MOPNoWriMo Day 8: Birds Nest Soup (6/2/2012)

Day eight: Target wordcount: 40000. Words written: 40100

Once upon a time, I built a gizmo with a couple of motors moving a mirror. A laser was supposed to shine at the mirror, which was inclined by forty-five degrees, so the laser came out orthogonal to the way it came in. The motors were partly to stabilise the mirror, but they were also supposed to put a couple of small sinusoids on the mirror so that the beam went in small circles and traced the path of a cone when it came out. In principle, when you turned the laser on at the top and held up a piece of paper to see what pattern the beam was tracing, what came out was supposed to be a circle.

What actually came out generally looked like a bird’s nest, and for a long time, this seemed like a Very Bad Thing, but in the end turned out to be so useful that several of us continue to claim to this day that we designed it that way On Purpose because we were That Clever, and it wasn’t a lucky accident at all, oh no.

So, anyway, the writing: Some days you tap on the door of the muse and out she comes, singing sweet songs and ready to dance all night. Other days you have to go in with a police battering ram and a couple of tear gas grenades, drag him out of a crack den and stick his head in a vice until he screams and then take those screams and use them, even if what you end up with makes Pirates of the Caribbean III look like a work of deep meaning with an intricately layered plot leading to a climax that is both spectacular and thoughtful. This has been one of those days. One major character has literally declared they’ve had enough and walked out. The scholarly sidekick now seems to think he’s Ozymandias from the Watchmen. And while it was quite fascinating how he disposed of the Chief Antagonist, I currently have no idea how he’s not actually y’know, totally dead and stuff and can’t come  back for, y’know, THE REST OF THE F***ING PLOT, MAYBE?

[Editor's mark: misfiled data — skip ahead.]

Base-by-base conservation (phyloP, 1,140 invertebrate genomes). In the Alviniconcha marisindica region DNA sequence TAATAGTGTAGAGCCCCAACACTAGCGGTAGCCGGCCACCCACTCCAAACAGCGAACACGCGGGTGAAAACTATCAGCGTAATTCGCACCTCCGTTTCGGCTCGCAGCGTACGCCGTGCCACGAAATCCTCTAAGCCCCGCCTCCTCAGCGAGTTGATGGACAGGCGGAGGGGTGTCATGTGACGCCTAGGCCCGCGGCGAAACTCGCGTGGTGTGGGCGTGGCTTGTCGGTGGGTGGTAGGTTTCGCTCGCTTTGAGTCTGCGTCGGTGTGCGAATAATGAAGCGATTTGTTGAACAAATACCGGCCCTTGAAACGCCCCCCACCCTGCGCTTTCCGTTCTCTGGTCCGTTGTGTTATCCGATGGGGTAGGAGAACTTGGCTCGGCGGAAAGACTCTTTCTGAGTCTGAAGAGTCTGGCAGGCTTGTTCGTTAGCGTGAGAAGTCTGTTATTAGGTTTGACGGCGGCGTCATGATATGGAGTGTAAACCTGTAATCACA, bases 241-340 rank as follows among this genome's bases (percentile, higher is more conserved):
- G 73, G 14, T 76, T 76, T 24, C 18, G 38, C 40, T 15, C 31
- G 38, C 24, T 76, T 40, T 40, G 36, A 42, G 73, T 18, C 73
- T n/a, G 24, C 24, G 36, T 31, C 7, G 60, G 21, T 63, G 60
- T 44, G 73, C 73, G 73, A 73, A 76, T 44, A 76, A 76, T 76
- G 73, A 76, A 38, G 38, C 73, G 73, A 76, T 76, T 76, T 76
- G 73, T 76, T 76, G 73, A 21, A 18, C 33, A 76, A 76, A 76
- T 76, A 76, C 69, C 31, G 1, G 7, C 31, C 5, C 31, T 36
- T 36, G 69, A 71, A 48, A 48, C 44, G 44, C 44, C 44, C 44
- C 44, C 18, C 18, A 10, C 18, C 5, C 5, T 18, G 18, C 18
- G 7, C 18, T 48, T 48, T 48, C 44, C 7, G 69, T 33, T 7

And yet.

I’d been planning to write a bit about why I’m actually doing this, but today’s little debacle strikes me as more informative. While the prose style of today’s writing is no different to that of the days before (that is to say, workmanlike and nothing to shout about – for me that’s fine and what rewrites are for), the narrative twists and turns, particularly relating to, well, basically all of my principle characters, are not. They are either much better and drive the story onto a much tighter track, or else I’ve completely disappeared up my own backside and at this point it’s quite difficult to tell which. One thing that is certain is that what I wrote today, in the context of what has gone before as it is currently written, is dire – a bunch of characters suddenly start start throwing their toys about without any particular warning or indeed, any particular indication that they had said toys to throw.

It’s tempting to throw the whole lot away. Certainly the bit where someone builds a snowman in order for someone else to shoot a it a few pages later and thus trigger an avalanche that wipes out a whole bunch of people needs a serious slap in the face with a haddock. However, it’s also possible that the agonised screams of today’s very reluctant muse have been telling me something important about the passions of the main characters in this story. That they have been a bit mute thus far. Possibly twisting various characters around to set up for today’s scenes will add a tension and a darkness that’s been missing. Instinct says go with it and take the rewrite effort on the chin.

Sometimes when the muse howls, it means more than when she sings.


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